Herb’s Blog, Herbdate 22703 – 952
Here’s the haps:
I was over at Jacqui Murray‘s blog, Word Dreams, and realized that I had missed the start of this year’s challenge. If you were unaware of her site it is well worth taking a look. She has stuff for educators, writers, stuff about her work-in-progress, tech tips, and just all kinds of cool stuff. And she’s nice. I was reminded of the A – Z challenge when I visited her blog.
Anyway, I really wanted to do this again this year instead of waiting seven years this time. The question was where did I want to start? I could start at A and try to catch up that way or start with the day that it is and catch up somewhere in the middle. The challenge is to write a post every day in April except Sunday. So, thinking I was way behind I decided that since today is the fourth and D is the fourth letter I should start there. Except when I looked at a calendar I realized that today should really be C and I’m not nearly as far behind as I thought.
I had a little bit to say about it being April Fourth and starting with D so I will straighten out the rest of the mess as I go along.
April Fourth, 2009, was the day my dad died. I’ve talked about him here before and the fact that we have since discovered that I am not biologically related to him (Imprinted). My dad was not perfect by any stretch of the imagination. I could dwell on the not-so-wonderful-awesome-sauce side and fill my children’s and grandchildren’s heads with stories full of bitterness and unforgiveness or I could look at him as a man who was flawed but did the best he could. I realize that not everyone has the luxury of that choice but I do. I also know that in any situation, even the most horrible, forgiveness puts the power back in your hands. “To give up resentment or claim of requital.”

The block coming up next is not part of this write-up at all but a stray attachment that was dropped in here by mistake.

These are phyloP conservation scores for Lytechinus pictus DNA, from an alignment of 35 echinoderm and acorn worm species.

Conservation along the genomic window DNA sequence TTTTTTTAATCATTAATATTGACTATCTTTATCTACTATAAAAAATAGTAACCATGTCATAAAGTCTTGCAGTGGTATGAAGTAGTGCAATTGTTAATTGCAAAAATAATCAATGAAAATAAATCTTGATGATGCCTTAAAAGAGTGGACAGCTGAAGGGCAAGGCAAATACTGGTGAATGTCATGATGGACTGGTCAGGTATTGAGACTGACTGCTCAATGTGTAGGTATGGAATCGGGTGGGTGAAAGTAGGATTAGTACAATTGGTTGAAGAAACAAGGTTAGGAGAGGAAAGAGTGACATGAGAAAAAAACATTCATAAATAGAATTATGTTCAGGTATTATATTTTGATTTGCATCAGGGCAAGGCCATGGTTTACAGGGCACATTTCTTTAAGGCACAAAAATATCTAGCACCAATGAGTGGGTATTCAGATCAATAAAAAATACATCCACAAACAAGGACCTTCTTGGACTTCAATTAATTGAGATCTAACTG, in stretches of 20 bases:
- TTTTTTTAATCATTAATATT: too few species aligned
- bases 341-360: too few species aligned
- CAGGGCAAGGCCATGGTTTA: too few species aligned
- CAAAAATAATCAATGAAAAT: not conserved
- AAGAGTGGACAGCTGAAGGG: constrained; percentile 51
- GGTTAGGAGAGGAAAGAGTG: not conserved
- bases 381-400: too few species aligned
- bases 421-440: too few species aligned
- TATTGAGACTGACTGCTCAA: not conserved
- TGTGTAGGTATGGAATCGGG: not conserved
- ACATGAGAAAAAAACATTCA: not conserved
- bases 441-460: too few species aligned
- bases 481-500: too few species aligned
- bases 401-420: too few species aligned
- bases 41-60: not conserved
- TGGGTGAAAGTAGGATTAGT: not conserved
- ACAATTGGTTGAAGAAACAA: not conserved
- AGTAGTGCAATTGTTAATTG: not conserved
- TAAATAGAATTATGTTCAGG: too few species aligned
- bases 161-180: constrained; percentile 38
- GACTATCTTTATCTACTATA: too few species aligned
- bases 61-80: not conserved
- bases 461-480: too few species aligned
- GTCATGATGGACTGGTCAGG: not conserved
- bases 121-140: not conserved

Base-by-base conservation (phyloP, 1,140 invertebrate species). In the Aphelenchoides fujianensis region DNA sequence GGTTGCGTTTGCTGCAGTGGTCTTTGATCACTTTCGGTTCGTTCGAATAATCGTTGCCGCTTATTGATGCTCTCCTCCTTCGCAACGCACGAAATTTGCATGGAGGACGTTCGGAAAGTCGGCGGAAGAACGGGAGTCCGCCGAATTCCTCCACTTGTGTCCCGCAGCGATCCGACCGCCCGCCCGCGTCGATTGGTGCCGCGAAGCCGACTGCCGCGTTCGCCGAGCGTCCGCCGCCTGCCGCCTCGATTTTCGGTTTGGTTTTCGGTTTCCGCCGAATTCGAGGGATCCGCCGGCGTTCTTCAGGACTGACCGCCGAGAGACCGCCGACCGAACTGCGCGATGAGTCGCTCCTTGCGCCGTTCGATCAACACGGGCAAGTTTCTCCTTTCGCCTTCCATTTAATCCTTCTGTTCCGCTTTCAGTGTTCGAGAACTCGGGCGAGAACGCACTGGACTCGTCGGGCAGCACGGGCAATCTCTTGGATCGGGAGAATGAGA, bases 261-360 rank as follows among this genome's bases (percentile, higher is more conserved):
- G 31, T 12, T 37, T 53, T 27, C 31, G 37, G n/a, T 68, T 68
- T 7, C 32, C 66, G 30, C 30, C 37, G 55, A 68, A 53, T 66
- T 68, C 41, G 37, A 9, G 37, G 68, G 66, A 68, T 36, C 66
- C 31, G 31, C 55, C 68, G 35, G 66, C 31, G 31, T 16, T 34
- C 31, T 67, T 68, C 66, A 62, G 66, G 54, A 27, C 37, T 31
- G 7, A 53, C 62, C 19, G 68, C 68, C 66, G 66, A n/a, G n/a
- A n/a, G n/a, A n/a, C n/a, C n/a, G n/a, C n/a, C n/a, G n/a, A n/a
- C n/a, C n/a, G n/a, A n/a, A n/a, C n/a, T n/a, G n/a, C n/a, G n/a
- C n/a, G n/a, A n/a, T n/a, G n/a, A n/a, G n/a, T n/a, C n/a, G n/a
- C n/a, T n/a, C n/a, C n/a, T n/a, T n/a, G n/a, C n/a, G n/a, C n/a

I had an awful lot more that I was thinking and feeling but I’m not quite able to articulate them. I’ve seen what it looks like when someone is bitter and unforgiving toward a parent and it’s not nice at all. As humans, we may not have the ability to forget (unless you’re like me then sometimes a short memory is a blessing) but we do have the power to give up resentment or claim of requital.
“Forbearing one another, and forgiving one another, if any man have a quarrel against any: even as Christ forgave you, so also do ye.”(Col 3:13 KJV)
Thank you, Amiga.
Being a Christian means being able to forgive. It’s a thing that’s lacking in the culture at large today. People tend to forget how important that is. It’s hard, but it’s also essential.
Yes sir, I agree completely.
This is an excellent start, Herb. As one who likes to do things my way (and am doing so in my own AtoZ Challenge), kudos to you! I agree about Dads, had one similar to yours–not perfect, not even meh, but did the best he could. Dorothy died young. I hope that was her choice.
Thanks for the shout out!
You’re welcome. I like what you do.
She lived a hard life and along with physical ailments she battled mental illness as well.
Good advice – forgive. It’s that hot coal thing – the only person that gets burned when you carry around the hot coal of bitterness is the person who carries the coal.
Yes ma’am. I agree.
You practice what we all like to preach. My Dad was born on April 4th. He was a good man and a good father but that left me with little to forgive. I am giving my sons a bigger target so that they can experience the joy of forgiveness.
lol. I have a feeling they might say differently.
Thank you for sharing. Yes, giving up resentment is a good thing and very laudable. I would say write about it first and forgive it later. Writing will help the forgiveness.
You know, that’s an excellent point and it can and does work.
This is very nice
Take a moment to laugh
My mother’s home life wasn’t ideal, either. I’m so happy your stepfather was such a standup guy. I read your post about him that you linked to as well.
Beautiful post. No one is perfect, kids tend to have a pretty good grip on their parents flaws.
Thanks. It seems like it.
Dad Death is a tough topic to start out on. It takes a long time for most of us to figure out that our parents were flawed people who, for the most part, did the best they could after being raised by other flawed people.
I agree. I think when we are younger and don’t have as many life experiences we feel like we can pick at the flaws but as time goes on you realize what you have said.